Saturday, March 5, 2011

Iowa - Breathalyzer for Gun Carriers

Fox News has the story.

A new bill advancing through the Iowa Senate would compel gun owners to take a breathalyzer test if an officer suspects they're intoxicated while armed.

Under the proposal, anyone who declines would automatically forfeit their firearm permit.
Isn't Iowa that place where they just relaxed the requirements for getting the CCW permit? Maybe it's one step forward and two steps back for the pro-gunners over there.

What's your opinion? Wouldn't controlling for drunkenness among gun carriers be a good thing? If they're sober and responsible, what would they have to object to?

Please leave a comment.


  1. I don't drink.
    But I know many people who can/do drink and be responsible also!

    What proof is there, other than old cowboy movies, that incidence of gun violence occurs in or around bars? Pennsylvania has a very high percentage of LTCF's and allows drinking and carrying in bars. I see no blood in the street here.

  2. Hey Danny - what part of being intoxicated, in other words, legally drunk, not simply drinking, did you miss when you wrote:
    "I don't drink.
    But I know many people who can/do drink and be responsible also!"

    Being responsible - having your full wits and mental capacity (and positive inhibitions against bad behavior) intact, not compromised by alcohol - should be every bit as much a criteria for handling a weapon as it is for driving. Which, makes a lot of sense when you consider the legal term vehicular homicide, where a vehicle is the means of killing someone. You know - like a weapon?

  3. Simple. If he were to DRIVE the car, I would have a problem with it. If he were to pull out his weapon I would have a problem with it. Do you have known facts where this has been a problem?
    You carry a gun, you don't carry a car.
    And what is your definition of intoxicated? The .08 that the MADD folks profess? Or was it the old .1 measure that initially was the law.
    Do you only no crazy drunks?

  4. The Danman wrote:

    "Do you only no crazy drunks?"

    I say 'NO' to all drunks. Or did you mean 'KNOW', not 'NO'?

    It is illegal in most states to sit behind the wheel in a vehicle with a key in it, if you are drunk. You don't have to be moving.

    The reason, being in the driver's seat, drunk, is an essential predecessor to driving drunk.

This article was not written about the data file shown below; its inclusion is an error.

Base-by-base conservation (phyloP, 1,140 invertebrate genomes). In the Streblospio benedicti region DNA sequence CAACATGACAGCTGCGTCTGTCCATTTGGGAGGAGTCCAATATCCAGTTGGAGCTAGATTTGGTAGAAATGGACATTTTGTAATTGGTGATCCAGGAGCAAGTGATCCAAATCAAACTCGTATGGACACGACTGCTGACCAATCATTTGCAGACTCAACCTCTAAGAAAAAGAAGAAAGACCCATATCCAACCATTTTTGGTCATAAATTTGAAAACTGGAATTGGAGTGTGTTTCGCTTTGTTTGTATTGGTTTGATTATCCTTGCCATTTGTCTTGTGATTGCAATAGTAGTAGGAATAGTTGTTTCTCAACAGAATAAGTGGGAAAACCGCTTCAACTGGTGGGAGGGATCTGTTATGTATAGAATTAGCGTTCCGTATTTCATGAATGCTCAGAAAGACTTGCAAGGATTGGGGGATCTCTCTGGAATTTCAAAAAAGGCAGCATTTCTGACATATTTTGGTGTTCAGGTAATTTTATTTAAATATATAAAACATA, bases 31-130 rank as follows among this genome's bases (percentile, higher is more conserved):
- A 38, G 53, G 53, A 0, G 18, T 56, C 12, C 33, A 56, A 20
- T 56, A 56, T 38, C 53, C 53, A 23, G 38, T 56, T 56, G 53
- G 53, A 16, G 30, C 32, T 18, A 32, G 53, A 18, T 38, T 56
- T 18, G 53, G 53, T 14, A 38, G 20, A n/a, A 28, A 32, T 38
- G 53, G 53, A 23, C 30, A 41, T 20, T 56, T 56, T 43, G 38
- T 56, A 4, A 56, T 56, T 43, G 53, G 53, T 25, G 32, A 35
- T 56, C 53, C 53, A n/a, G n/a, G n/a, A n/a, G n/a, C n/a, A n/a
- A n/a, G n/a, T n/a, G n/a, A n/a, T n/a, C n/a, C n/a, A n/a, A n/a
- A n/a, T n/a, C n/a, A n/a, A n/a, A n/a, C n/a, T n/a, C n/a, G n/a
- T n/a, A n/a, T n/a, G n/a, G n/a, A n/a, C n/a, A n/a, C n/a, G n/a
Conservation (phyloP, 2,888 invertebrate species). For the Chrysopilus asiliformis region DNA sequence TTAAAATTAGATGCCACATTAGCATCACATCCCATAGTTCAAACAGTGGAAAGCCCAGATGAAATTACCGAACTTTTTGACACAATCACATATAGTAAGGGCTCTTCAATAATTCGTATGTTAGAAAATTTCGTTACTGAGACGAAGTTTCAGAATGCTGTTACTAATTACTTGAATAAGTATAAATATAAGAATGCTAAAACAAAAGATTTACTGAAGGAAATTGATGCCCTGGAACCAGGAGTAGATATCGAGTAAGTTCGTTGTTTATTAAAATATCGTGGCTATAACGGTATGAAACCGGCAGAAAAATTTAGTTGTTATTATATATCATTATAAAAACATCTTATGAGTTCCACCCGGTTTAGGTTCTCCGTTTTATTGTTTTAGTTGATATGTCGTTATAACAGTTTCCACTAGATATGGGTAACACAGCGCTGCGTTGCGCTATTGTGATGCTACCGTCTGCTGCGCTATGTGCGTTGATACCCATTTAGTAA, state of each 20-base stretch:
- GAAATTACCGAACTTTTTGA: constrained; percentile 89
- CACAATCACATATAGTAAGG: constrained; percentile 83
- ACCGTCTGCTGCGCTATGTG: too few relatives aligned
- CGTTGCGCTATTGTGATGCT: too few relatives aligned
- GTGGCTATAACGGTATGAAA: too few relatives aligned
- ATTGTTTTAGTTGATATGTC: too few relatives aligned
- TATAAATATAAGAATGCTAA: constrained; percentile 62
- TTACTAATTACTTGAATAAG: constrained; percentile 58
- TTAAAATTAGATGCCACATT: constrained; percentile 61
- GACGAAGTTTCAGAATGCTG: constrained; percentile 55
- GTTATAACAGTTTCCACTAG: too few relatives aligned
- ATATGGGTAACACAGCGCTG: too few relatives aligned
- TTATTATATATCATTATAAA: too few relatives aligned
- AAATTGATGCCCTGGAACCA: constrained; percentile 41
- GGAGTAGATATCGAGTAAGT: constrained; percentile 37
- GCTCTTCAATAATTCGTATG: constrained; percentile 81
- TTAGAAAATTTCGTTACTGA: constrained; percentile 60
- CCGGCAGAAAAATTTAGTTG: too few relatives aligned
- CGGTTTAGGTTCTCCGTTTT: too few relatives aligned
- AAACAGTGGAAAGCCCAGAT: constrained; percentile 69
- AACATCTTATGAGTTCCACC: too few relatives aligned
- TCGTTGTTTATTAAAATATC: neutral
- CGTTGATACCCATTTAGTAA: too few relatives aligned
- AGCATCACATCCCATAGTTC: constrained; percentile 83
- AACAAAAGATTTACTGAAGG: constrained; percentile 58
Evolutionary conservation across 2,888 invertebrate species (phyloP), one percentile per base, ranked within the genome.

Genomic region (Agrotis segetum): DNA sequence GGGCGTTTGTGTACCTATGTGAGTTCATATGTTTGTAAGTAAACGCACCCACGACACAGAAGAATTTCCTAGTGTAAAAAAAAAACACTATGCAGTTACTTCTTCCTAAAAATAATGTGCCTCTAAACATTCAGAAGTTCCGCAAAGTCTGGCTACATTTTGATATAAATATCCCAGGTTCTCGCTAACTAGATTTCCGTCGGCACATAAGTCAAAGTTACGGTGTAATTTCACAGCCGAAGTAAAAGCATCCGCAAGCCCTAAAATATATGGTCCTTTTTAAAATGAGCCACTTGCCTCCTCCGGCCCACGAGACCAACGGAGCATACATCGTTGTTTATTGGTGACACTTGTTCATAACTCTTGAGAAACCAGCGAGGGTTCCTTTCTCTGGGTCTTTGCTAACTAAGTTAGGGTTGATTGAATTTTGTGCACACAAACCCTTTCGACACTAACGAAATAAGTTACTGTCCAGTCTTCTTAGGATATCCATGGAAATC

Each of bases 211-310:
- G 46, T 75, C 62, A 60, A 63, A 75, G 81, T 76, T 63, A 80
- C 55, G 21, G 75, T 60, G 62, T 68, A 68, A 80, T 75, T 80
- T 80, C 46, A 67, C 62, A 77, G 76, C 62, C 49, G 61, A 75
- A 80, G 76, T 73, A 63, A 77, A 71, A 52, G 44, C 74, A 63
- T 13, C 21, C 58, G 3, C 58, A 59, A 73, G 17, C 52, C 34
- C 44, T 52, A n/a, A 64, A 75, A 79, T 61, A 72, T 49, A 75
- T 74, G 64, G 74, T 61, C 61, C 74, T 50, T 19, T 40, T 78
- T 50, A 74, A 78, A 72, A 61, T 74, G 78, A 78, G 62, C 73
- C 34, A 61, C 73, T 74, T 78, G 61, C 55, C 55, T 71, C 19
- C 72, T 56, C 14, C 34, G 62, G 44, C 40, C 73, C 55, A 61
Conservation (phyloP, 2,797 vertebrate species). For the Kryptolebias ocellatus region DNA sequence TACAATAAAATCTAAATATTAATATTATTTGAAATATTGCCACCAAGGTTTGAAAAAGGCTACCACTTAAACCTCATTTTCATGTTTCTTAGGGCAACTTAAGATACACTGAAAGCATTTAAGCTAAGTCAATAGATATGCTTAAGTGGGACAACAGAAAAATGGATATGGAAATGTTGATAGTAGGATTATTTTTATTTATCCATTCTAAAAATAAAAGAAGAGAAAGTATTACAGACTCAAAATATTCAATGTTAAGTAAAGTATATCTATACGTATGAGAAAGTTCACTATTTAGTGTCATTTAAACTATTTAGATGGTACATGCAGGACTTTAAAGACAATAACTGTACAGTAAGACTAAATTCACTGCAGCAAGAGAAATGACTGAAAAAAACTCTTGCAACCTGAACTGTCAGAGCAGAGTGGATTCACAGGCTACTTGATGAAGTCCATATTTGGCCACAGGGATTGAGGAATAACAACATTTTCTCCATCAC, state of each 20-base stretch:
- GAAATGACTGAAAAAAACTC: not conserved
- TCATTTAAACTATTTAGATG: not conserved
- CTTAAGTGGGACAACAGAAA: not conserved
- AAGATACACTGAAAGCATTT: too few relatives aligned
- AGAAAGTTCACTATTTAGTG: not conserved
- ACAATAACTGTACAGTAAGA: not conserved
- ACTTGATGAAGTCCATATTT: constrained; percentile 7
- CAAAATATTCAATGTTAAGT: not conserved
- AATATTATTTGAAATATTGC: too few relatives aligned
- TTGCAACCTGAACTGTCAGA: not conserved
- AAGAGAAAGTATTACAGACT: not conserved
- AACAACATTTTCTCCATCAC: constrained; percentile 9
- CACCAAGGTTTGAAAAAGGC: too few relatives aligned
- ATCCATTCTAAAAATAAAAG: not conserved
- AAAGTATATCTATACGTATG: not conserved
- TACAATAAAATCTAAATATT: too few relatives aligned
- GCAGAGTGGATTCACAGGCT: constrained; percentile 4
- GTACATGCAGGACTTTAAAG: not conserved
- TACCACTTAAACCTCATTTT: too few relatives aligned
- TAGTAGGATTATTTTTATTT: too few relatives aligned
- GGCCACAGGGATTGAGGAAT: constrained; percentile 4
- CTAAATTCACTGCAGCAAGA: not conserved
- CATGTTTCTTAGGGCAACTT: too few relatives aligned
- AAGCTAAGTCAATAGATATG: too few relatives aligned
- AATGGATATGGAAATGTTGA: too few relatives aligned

I think the reasoning for the breathalyzer and carrying a gun would be similar, and both are equally valid.

    Surely Danny-boy, you're not going to be so foolish as to suggest that the number of instances where alcohol was involved as a primary factor doesn't apply to guns?

    Hint - do you read the annual Darwin Awards?

    "Hold my beer and watch this!"
    (28 May 2004, Italy) Fabio, 28, left the family ostrich business for a new job as a truck driver. But his interests were more eclectic than the average ostrich-farming truck driver. Relaxing one evening with friends at a pub in Cursi, Fabio shifted the conversation to his new interest in spy gadgets. He pulled an ordinary-looking pen out of his pocket and explained that it was actually a single-shot pistol. To demonstrate, he pointed it at his head and clicked the button. The cleverly disguised gadget worked perfectly, sending a .22-caliber bullet into Fabio's left occipital lobe.

    BTW - intoxicated is whatever the law currently defines intoxicated at, and I don't really care which figure they use.

  5. Agree dog gone, to sit behind the wheel, not own one! You can't charge DUI for owning a car, only being in a position to use it. In the guns case that would be in the hand, not safely stowed in a holster.
    Again, please specify me bar gun instances to back up your fear.
    In Philly, a man with a legally licensed gun and defended himself after drinking, against 4 assailants who were unarmed but feeling like kicking some ass. One of them ended up shot after charging the man with his gun drawn. Went to court, man was found NOT guilty. Booze had little to do with the trial.
    Look it up.

    And thank you for correcting me on the "know" mistake. I fall into a spell check spell occasionally.

    So if I were to have a couple beers, and have to defend myself, I want the choose to do so. I will let the jury choose my fate. Old bumper sticker, remember it? Better to be tried by 12 than carried out by 6.

  6. Dannyboy, you keep skirting around the notion of intoxication - being DRUNK - versus simply drinking.

    If someone is drunk, they shouldnn't be wearing a gun, holster or no holster. Holsters are designed to be used so that a gun can be quickly and easily drawn from it. It is not as secure as you would portray.

    Being prohibited from having a gun - holster or not - when drunk is just like being charged with DUI even if the car is not moving when you are behind the wheel drunk.

    You can drink or even be drunk and own a car, or a gun. You just can't be in a position to use either WHILE INTOXICATED.

  7. "You just can't be in a position to use either WHILE INTOXICATED."

    OK, again I am trying to get a legal definition of intoxicated from you. Mother Against Drunk Driving consider one beer intoxicated. And my car in MY garage and my gun in MY living room are in "position to use" but I choose not to, no laws broken if I am drunk at home.
    Please specify one instance where this need has arisen? (A guy with a James Bond pen is not a valid offering)
    I would like some specifics to debate you with. I also would like answers to my simple questions. At least with that as a start, we can agree to disagree.

  8. Dannytheman, I'm glad to hear you don't drink. Robert Farago said the same thing. This should be the ideal, the standard by which responsible gun carrying is judged. Any deviation is bad, even one beer. As far as legal standards, I'd make it much stricter than the driving ones, but those'll do for a starter.